“She knew now that marriage did not make love. Janie’s first dream was dead, so she became a woman.”
Hurston, Zora Neale. Their Eyes Were Watching God. 1937. New York: Harper Perennial, 2013. p.30
“Please don’t abuse me,” the girl said, “I haven’t said anything to you.”
“You annoy me with your silence, you illegally begotten! You eater of dung and drinker of urine! You bitch of a sweeper woman! I will show you how to insult one old enough to be your mother.” And she rose with upraised arm and rushed at Sohini.
Mulk Raj Anand, Untouchable (New York: Penguin Books, 1940), 25.
The language here is interesting because it isn’t the way one would typically speak in English. Sohini speaks English as if it is not their first language: simply and formally. Gulabo’s angry rant is also derogatory but formal to an extent. This might reflect the time period of post-colonialism or it could also reflect their class system as lowly untouchables or Dalit.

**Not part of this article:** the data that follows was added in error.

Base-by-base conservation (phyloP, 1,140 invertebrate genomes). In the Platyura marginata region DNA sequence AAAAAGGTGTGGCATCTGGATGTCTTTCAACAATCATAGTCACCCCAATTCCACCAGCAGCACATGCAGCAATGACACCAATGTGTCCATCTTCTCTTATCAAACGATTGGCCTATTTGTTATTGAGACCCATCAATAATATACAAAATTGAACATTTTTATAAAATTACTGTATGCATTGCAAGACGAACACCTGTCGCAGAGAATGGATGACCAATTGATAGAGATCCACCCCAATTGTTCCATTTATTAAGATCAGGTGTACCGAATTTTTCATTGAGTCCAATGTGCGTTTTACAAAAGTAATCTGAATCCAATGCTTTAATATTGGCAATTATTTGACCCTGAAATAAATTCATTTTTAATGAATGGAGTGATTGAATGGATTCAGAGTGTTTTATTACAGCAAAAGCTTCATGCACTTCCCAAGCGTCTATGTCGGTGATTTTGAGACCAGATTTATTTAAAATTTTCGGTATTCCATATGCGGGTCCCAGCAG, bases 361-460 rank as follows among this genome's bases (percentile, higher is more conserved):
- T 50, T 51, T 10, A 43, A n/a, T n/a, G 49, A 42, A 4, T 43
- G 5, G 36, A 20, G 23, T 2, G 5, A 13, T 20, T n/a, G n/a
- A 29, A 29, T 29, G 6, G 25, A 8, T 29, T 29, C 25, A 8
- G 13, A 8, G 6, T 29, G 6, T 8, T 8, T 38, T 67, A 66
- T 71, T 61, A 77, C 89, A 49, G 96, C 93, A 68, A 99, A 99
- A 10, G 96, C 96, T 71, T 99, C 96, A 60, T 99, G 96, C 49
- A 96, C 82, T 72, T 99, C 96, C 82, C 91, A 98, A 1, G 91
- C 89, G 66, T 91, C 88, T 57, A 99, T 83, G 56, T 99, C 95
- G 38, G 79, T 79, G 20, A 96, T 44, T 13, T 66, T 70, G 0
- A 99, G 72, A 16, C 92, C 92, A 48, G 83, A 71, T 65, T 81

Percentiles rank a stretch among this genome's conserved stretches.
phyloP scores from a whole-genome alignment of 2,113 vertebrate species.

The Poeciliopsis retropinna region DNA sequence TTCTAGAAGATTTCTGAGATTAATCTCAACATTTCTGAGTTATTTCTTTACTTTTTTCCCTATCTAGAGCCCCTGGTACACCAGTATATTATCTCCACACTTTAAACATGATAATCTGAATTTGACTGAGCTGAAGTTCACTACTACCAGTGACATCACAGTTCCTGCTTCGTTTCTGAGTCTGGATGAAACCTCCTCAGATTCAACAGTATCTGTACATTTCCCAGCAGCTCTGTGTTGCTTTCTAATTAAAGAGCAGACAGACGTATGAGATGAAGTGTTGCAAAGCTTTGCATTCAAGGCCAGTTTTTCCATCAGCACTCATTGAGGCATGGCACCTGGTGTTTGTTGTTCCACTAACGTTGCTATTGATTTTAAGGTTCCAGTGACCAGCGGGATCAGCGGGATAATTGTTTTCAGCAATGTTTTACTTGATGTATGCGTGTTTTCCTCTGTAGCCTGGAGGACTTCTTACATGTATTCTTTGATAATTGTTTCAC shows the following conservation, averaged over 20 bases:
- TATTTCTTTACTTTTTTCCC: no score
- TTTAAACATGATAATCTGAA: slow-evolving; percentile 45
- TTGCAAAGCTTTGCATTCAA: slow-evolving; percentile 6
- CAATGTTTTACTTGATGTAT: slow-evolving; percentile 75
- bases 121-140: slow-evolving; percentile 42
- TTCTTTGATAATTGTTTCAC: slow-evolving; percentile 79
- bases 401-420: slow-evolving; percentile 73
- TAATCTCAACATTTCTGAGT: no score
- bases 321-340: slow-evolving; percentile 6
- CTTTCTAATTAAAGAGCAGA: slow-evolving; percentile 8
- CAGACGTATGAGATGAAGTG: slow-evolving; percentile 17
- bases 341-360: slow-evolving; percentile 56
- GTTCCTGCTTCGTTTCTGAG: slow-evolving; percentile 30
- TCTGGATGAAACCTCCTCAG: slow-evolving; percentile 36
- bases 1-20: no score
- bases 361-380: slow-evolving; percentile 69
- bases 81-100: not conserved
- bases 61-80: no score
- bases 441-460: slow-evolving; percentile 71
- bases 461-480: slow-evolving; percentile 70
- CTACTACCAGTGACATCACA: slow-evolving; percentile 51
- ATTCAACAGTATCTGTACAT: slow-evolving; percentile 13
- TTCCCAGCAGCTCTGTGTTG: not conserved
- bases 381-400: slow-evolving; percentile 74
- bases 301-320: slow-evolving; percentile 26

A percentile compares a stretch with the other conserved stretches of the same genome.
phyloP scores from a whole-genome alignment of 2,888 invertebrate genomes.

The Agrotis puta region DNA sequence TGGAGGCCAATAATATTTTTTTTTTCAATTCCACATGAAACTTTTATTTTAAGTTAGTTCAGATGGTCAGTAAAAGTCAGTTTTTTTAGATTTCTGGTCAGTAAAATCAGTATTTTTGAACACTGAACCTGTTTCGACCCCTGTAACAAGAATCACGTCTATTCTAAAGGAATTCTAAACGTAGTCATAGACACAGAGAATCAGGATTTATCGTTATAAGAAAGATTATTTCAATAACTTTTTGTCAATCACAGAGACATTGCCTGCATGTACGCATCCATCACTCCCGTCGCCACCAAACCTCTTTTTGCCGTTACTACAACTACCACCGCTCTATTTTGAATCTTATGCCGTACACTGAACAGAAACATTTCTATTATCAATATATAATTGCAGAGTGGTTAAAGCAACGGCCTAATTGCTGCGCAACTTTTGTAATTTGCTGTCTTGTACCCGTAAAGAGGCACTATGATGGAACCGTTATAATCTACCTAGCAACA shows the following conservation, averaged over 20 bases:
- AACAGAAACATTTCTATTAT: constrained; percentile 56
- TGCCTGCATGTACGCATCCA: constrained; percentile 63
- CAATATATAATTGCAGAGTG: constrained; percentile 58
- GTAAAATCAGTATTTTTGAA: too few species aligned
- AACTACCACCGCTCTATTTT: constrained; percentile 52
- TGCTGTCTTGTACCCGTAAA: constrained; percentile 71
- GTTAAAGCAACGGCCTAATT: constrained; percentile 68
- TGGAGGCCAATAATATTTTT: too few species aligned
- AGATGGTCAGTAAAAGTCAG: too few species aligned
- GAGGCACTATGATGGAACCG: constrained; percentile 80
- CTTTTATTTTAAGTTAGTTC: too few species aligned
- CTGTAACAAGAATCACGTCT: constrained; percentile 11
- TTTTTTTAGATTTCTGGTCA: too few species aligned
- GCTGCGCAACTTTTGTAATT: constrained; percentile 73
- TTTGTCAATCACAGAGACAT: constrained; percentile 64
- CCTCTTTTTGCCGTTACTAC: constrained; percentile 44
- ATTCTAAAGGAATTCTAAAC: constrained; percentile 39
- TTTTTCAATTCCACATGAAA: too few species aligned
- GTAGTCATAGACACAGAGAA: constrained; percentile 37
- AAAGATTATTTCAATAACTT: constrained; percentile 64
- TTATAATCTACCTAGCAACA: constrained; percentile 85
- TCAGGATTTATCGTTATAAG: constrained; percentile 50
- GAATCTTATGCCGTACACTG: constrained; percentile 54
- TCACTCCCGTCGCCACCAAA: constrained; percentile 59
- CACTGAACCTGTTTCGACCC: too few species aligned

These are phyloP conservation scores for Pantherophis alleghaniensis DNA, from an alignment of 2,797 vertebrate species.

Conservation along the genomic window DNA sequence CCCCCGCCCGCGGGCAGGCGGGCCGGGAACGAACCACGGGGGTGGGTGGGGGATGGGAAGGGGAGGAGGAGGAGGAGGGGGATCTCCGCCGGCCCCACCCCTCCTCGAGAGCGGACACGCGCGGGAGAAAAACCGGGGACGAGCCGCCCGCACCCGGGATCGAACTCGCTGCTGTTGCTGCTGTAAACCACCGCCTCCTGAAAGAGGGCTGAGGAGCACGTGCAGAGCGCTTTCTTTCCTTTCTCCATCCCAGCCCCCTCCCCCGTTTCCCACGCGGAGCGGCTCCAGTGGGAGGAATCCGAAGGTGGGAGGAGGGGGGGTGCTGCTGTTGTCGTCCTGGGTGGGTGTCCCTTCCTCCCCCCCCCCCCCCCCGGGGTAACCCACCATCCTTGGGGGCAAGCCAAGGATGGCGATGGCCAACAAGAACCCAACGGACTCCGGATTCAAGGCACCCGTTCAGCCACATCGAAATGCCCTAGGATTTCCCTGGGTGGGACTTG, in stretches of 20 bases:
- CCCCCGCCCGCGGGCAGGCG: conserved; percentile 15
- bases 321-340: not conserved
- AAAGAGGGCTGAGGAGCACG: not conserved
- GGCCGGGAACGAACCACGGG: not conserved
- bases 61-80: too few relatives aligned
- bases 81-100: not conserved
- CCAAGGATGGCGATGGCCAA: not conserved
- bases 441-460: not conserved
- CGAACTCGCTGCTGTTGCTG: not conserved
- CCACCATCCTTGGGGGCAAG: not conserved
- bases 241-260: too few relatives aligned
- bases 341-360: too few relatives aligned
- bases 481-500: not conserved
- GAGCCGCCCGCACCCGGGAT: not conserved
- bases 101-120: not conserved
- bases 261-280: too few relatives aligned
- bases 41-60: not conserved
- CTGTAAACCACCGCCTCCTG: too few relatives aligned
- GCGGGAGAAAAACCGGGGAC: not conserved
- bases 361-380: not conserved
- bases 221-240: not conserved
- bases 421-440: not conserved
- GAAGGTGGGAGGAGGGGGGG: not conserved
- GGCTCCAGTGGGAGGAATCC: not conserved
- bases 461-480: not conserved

“Sometimes I think it aint none of us pure crazy and aint none of us pure sane until the balance of us talks him that-a-way. It’s like it aint so much what a fellow does, but it’s the way the majority of folks is looking at him when he does it.”
Sanity is relative, but I think this also points out how everything is relative to the opinions of the majority.
“She pervades poetry from cover to cover; she is all but absent from history.”
Woolf writes about how women are consistently present in writing but never actually doing any of the writing. It is a contradiction of a female’s existence that she is a being to be written about but lacks the freedom to write. She critiques sexism and the oppression faced by women writers.
“All the time he was thinking only of Clarissa, and was fidgeting with his knife.”